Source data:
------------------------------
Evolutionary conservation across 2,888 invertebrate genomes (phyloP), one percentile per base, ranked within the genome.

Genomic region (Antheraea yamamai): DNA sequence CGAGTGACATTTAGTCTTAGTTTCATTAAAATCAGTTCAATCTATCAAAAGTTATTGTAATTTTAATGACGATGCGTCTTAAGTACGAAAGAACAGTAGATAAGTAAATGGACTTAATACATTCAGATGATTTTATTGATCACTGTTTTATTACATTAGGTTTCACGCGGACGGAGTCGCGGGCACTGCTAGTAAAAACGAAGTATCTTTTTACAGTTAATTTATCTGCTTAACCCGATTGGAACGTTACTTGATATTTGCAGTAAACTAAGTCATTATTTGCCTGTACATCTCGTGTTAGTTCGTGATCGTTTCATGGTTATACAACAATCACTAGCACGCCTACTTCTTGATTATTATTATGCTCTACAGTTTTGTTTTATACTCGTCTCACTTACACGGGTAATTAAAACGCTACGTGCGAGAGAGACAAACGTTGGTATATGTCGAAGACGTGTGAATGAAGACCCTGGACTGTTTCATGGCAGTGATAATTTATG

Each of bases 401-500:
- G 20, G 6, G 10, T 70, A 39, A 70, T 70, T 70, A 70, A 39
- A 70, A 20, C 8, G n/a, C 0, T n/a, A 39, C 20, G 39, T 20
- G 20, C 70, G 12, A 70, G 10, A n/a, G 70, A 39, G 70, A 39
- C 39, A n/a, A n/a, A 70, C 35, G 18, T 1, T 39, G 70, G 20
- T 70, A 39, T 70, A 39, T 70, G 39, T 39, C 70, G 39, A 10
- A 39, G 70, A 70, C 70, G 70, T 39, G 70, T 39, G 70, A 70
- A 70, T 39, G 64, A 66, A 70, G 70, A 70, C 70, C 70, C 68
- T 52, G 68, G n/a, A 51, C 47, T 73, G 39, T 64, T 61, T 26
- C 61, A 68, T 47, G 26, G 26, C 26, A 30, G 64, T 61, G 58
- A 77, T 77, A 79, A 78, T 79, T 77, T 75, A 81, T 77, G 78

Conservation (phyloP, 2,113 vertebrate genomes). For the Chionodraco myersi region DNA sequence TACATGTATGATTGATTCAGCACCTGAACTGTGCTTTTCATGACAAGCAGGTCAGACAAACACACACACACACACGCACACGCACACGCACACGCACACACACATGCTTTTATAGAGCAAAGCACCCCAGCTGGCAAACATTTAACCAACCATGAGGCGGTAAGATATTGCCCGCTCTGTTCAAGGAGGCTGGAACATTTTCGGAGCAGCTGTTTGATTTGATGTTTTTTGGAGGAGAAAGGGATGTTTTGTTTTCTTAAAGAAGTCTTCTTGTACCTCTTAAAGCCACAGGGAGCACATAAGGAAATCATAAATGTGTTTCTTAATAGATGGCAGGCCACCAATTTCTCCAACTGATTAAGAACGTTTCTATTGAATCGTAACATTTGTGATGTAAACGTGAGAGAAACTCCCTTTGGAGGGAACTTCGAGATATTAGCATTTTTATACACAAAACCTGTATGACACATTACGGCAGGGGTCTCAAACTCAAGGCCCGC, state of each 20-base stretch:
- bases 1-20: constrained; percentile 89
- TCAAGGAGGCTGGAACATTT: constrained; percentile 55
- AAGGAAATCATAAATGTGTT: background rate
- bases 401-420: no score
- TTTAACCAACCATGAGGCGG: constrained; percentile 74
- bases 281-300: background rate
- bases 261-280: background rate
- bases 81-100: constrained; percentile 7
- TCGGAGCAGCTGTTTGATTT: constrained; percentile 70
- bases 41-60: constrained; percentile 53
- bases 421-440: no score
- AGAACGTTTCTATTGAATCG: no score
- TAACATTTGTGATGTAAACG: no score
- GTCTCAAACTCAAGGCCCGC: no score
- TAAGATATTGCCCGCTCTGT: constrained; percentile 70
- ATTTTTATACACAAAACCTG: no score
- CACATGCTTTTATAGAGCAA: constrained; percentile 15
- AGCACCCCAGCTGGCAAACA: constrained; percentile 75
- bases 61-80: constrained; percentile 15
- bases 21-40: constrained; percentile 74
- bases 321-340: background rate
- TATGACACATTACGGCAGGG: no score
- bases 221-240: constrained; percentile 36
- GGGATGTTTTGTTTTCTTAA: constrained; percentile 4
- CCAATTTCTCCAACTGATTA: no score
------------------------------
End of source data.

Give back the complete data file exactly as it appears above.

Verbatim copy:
Evolutionary conservation across 2,888 invertebrate genomes (phyloP), one percentile per base, ranked within the genome.

Genomic region (Antheraea yamamai): DNA sequence CGAGTGACATTTAGTCTTAGTTTCATTAAAATCAGTTCAATCTATCAAAAGTTATTGTAATTTTAATGACGATGCGTCTTAAGTACGAAAGAACAGTAGATAAGTAAATGGACTTAATACATTCAGATGATTTTATTGATCACTGTTTTATTACATTAGGTTTCACGCGGACGGAGTCGCGGGCACTGCTAGTAAAAACGAAGTATCTTTTTACAGTTAATTTATCTGCTTAACCCGATTGGAACGTTACTTGATATTTGCAGTAAACTAAGTCATTATTTGCCTGTACATCTCGTGTTAGTTCGTGATCGTTTCATGGTTATACAACAATCACTAGCACGCCTACTTCTTGATTATTATTATGCTCTACAGTTTTGTTTTATACTCGTCTCACTTACACGGGTAATTAAAACGCTACGTGCGAGAGAGACAAACGTTGGTATATGTCGAAGACGTGTGAATGAAGACCCTGGACTGTTTCATGGCAGTGATAATTTATG

Each of bases 401-500:
- G 20, G 6, G 10, T 70, A 39, A 70, T 70, T 70, A 70, A 39
- A 70, A 20, C 8, G n/a, C 0, T n/a, A 39, C 20, G 39, T 20
- G 20, C 70, G 12, A 70, G 10, A n/a, G 70, A 39, G 70, A 39
- C 39, A n/a, A n/a, A 70, C 35, G 18, T 1, T 39, G 70, G 20
- T 70, A 39, T 70, A 39, T 70, G 39, T 39, C 70, G 39, A 10
- A 39, G 70, A 70, C 70, G 70, T 39, G 70, T 39, G 70, A 70
- A 70, T 39, G 64, A 66, A 70, G 70, A 70, C 70, C 70, C 68
- T 52, G 68, G n/a, A 51, C 47, T 73, G 39, T 64, T 61, T 26
- C 61, A 68, T 47, G 26, G 26, C 26, A 30, G 64, T 61, G 58
- A 77, T 77, A 79, A 78, T 79, T 77, T 75, A 81, T 77, G 78

Conservation (phyloP, 2,113 vertebrate genomes). For the Chionodraco myersi region DNA sequence TACATGTATGATTGATTCAGCACCTGAACTGTGCTTTTCATGACAAGCAGGTCAGACAAACACACACACACACACGCACACGCACACGCACACGCACACACACATGCTTTTATAGAGCAAAGCACCCCAGCTGGCAAACATTTAACCAACCATGAGGCGGTAAGATATTGCCCGCTCTGTTCAAGGAGGCTGGAACATTTTCGGAGCAGCTGTTTGATTTGATGTTTTTTGGAGGAGAAAGGGATGTTTTGTTTTCTTAAAGAAGTCTTCTTGTACCTCTTAAAGCCACAGGGAGCACATAAGGAAATCATAAATGTGTTTCTTAATAGATGGCAGGCCACCAATTTCTCCAACTGATTAAGAACGTTTCTATTGAATCGTAACATTTGTGATGTAAACGTGAGAGAAACTCCCTTTGGAGGGAACTTCGAGATATTAGCATTTTTATACACAAAACCTGTATGACACATTACGGCAGGGGTCTCAAACTCAAGGCCCGC, state of each 20-base stretch:
- bases 1-20: constrained; percentile 89
- TCAAGGAGGCTGGAACATTT: constrained; percentile 55
- AAGGAAATCATAAATGTGTT: background rate
- bases 401-420: no score
- TTTAACCAACCATGAGGCGG: constrained; percentile 74
- bases 281-300: background rate
- bases 261-280: background rate
- bases 81-100: constrained; percentile 7
- TCGGAGCAGCTGTTTGATTT: constrained; percentile 70
- bases 41-60: constrained; percentile 53
- bases 421-440: no score
- AGAACGTTTCTATTGAATCG: no score
- TAACATTTGTGATGTAAACG: no score
- GTCTCAAACTCAAGGCCCGC: no score
- TAAGATATTGCCCGCTCTGT: constrained; percentile 70
- ATTTTTATACACAAAACCTG: no score
- CACATGCTTTTATAGAGCAA: constrained; percentile 15
- AGCACCCCAGCTGGCAAACA: constrained; percentile 75
- bases 61-80: constrained; percentile 15
- bases 21-40: constrained; percentile 74
- bases 321-340: background rate
- TATGACACATTACGGCAGGG: no score
- bases 221-240: constrained; percentile 36
- GGGATGTTTTGTTTTCTTAA: constrained; percentile 4
- CCAATTTCTCCAACTGATTA: no score